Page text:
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Old 01-16-2018, 07:19 PM   #30 (permalink)
Join Date: Oct 2009
Location: Fort Worth, Texas
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2004 CTD - '04 DODGE RAM 2500 SLT
Team Cummins
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Originally Posted by gumby79 View Post
Thats when you shake the leg of a sleeping passanger wille hitting the brakes and screaming..... LOL
I have found that drafting influences start about 1300' (1/4mi) to 2/3mi behind the large rig(RV , semi, bus) edpendent on how dirty the aero is on the lead rig. I showed Aerohead some videosof trucks,cars, and pickups w/ w/o trailers , that diminstrated how far back the draft works .
With my 1/3 -1/4 mile interval I find that I get sucked into the pack, when a truck travling at a slightly faster than the leader replaces me as rear gard.
I havenít tested for it, but it sounds interesting.

Iíve found that NOT passing (no lane changes; thus no related accel/decel events plus steering corrections) pays best.

On a known road (all conditions; familiarity) it is choice of a cruise control set speed just far enough below truck traffic that on a 700-mile day I may not pass more than one or two other vehicles. This is at about 62-mph. In the Kenworth.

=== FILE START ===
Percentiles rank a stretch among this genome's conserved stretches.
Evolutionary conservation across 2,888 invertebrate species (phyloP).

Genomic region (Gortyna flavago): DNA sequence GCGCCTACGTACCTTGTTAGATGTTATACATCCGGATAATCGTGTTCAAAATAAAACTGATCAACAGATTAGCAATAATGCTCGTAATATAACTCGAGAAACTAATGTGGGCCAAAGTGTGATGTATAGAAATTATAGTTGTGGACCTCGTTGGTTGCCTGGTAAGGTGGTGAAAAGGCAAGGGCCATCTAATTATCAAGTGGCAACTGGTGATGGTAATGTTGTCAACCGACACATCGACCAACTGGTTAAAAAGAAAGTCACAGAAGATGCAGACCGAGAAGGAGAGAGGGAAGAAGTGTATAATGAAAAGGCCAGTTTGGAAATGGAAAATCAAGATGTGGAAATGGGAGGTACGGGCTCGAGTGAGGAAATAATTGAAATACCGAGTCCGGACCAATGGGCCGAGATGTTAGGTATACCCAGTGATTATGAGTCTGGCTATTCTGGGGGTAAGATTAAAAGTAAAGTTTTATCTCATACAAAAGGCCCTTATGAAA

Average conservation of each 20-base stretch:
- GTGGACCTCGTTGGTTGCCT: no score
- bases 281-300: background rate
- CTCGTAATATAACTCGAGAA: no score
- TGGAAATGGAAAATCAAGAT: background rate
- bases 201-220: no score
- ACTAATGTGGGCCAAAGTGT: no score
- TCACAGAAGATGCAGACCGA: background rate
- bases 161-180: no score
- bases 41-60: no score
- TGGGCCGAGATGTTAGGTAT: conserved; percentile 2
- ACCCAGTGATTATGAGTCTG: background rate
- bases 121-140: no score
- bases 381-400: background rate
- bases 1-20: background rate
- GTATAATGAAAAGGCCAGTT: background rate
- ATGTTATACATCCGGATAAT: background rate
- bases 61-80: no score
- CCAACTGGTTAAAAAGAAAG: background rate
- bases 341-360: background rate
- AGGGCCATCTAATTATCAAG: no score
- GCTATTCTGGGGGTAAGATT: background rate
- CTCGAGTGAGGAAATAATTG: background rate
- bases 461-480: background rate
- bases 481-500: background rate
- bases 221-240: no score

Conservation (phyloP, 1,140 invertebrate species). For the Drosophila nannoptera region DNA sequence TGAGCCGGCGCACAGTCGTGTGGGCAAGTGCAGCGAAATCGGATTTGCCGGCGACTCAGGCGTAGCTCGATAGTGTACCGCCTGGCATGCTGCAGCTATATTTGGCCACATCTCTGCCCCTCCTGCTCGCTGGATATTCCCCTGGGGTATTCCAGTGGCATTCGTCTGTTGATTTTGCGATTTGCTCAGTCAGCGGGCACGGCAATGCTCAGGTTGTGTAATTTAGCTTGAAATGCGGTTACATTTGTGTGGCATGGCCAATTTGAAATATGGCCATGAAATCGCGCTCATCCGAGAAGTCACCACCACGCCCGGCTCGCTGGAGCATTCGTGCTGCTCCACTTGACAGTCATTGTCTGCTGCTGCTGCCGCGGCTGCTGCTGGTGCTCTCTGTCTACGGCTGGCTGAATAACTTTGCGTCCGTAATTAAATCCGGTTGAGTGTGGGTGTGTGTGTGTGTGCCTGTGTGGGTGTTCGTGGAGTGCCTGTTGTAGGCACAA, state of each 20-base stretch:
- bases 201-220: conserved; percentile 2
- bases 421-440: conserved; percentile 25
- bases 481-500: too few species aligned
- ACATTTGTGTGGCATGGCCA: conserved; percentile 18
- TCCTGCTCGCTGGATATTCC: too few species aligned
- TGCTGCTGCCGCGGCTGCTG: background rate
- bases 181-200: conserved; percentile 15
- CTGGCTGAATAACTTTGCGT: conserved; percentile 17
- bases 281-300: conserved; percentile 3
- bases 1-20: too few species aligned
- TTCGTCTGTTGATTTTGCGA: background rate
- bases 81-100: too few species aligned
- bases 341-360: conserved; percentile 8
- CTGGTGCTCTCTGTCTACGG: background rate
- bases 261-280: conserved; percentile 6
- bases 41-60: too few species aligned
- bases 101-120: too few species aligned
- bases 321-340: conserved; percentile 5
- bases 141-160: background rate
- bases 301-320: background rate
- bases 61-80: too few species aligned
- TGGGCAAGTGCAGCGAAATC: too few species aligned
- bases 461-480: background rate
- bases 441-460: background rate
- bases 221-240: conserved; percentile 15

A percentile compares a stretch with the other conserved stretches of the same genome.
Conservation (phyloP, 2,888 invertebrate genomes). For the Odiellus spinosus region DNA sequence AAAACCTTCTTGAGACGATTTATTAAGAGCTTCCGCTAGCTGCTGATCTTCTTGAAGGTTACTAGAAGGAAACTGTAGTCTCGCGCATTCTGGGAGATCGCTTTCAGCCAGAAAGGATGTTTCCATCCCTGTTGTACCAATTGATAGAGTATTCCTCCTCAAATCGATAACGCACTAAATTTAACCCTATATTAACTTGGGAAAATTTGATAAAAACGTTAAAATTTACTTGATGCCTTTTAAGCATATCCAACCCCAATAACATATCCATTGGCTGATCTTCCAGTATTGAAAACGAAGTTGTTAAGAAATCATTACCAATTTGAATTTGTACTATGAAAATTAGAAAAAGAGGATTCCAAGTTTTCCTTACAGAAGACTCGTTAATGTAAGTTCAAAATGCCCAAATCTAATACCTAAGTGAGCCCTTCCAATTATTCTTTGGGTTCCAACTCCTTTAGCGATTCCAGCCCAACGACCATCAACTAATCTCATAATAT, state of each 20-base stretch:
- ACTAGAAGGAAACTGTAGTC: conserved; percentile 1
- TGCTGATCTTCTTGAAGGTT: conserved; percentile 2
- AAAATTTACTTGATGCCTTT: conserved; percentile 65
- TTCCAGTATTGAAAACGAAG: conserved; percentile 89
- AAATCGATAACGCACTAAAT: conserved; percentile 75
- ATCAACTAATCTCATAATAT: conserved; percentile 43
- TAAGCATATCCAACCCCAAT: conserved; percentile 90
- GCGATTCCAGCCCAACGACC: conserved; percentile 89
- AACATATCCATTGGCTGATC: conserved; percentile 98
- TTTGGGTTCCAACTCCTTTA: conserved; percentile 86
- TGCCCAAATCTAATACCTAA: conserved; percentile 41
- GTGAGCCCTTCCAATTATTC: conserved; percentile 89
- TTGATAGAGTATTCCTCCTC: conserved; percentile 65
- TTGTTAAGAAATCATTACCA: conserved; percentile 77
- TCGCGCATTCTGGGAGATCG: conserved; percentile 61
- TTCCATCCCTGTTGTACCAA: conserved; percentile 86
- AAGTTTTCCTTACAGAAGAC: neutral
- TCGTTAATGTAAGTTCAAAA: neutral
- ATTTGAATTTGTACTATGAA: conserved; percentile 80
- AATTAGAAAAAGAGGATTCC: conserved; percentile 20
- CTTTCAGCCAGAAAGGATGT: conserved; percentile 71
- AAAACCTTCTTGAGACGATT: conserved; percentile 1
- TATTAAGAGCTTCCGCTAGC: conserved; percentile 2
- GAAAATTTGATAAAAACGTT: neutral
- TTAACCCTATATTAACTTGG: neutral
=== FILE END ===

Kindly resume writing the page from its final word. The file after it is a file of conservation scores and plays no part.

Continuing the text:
When in the Dodge, whether or not Iím pulling the 35í travel trailer, 59-mph is best ďfastĒ speed for economy.

58-62/mph pretty well covers FE, and staying out of traffic. About all I need to do to get a 65-mph governed truck around me is to cancel cruise once heís in the passing lane. Drop back off to about 52. That gets him well out ahead of me in short order.

Manage the problems first by avoidance, second by shortening those remaining.

It also allows no real penalty with the assertive almost aggressive programming of my cruise control. Iím still far below the maximum weight expected for that pickup.

IOW, a set speed 2-mph slower means I donít have to cancel cruise as I would at a higher set speed to offset that assertiveness. That extra fuel. More work for no real gain.

As before, if one isnít using average mph as a tool for trip analysis, you havenít understood what I just wrote.

Use it

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